CAN-do attitude pays off
In 2008, money and jobs dried up in Union County as the hard time known forever as the Great Recession began. In the spring of that year, Fleetwood Enterprises closed its recreational vehicle plant near Island City. A few months later Boise Cascade curtailed a shift at its La Grande sawmill and laid off 30 workers at the particleboard plant near Island City. Barreto Manufacturing, maker of rototillers and trenchers, went to a one-day-a-week work schedule that fall.
The recession hurt just about everyone. County-wide unemployment climbed to double digits, and business slowed everywhere. That nasty winter of 2008, more than a few people were forced into choosing between paying their rent or mortgage, or going without food.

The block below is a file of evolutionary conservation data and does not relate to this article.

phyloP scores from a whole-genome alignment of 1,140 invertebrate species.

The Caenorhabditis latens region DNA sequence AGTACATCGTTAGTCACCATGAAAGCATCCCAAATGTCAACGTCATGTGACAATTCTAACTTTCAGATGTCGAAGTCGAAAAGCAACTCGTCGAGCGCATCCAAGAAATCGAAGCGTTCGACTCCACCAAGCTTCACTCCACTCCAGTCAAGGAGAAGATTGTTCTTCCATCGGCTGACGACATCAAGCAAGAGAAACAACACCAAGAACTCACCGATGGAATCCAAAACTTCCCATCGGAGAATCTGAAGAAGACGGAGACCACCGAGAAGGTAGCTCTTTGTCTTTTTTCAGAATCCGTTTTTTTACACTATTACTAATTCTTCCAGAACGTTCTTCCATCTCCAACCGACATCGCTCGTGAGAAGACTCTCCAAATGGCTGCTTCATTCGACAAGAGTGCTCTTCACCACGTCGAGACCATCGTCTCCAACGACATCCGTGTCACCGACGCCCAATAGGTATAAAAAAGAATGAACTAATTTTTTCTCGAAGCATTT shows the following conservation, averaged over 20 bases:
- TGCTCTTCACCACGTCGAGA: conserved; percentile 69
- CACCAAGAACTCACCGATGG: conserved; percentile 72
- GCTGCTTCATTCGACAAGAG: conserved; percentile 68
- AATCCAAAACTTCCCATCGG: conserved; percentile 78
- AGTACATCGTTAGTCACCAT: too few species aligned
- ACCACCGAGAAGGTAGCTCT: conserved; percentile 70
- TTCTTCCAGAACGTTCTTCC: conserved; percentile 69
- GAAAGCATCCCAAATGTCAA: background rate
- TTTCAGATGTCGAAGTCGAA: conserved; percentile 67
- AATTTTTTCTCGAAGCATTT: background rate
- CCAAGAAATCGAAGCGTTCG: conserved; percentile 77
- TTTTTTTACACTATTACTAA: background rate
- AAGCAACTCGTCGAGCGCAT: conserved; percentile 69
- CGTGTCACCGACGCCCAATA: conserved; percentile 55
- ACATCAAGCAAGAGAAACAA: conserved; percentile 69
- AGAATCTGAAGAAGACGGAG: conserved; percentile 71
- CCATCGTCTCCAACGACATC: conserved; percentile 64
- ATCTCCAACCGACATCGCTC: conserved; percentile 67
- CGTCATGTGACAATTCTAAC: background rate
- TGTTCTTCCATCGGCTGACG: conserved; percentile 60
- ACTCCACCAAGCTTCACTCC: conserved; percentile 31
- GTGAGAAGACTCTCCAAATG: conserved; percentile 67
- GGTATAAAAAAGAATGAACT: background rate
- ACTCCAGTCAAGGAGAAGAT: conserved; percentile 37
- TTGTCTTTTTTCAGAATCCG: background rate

The threat of hunger in our community gave birth to the Community Action Network, a coalition of local businesses and individuals who cared about their neighbors, and set out to make sure everyone had enough to eat. The first CAN food drive, in November, 2008, netted 15,500 pounds of food and $4,000 in cash donations, all going to local food banks.
The network has held a food drive every November since, helping the charity pantries keep pace with need that hasn’t slowed by much. This year’s CAN campaign brought in about 30,000 pounds of food, counting corporate donations and collections one Saturday at area supermarkets.
That’s 5,000 pounds more than what was gathered in 2011, and almost double the amount collected in the inaugural drive. Added to food collected by the local Boys Scouts in a concurrent drive, it’s a hardy buffer against hunger this coming winter.
CAN has been a sustained success through some very hard times, an all-volunteer effort that’s a shining example of community goodwill. The people who make it go deserve many thanks and much praise, and so do the hundreds of citizens who give to it so generously, year after year.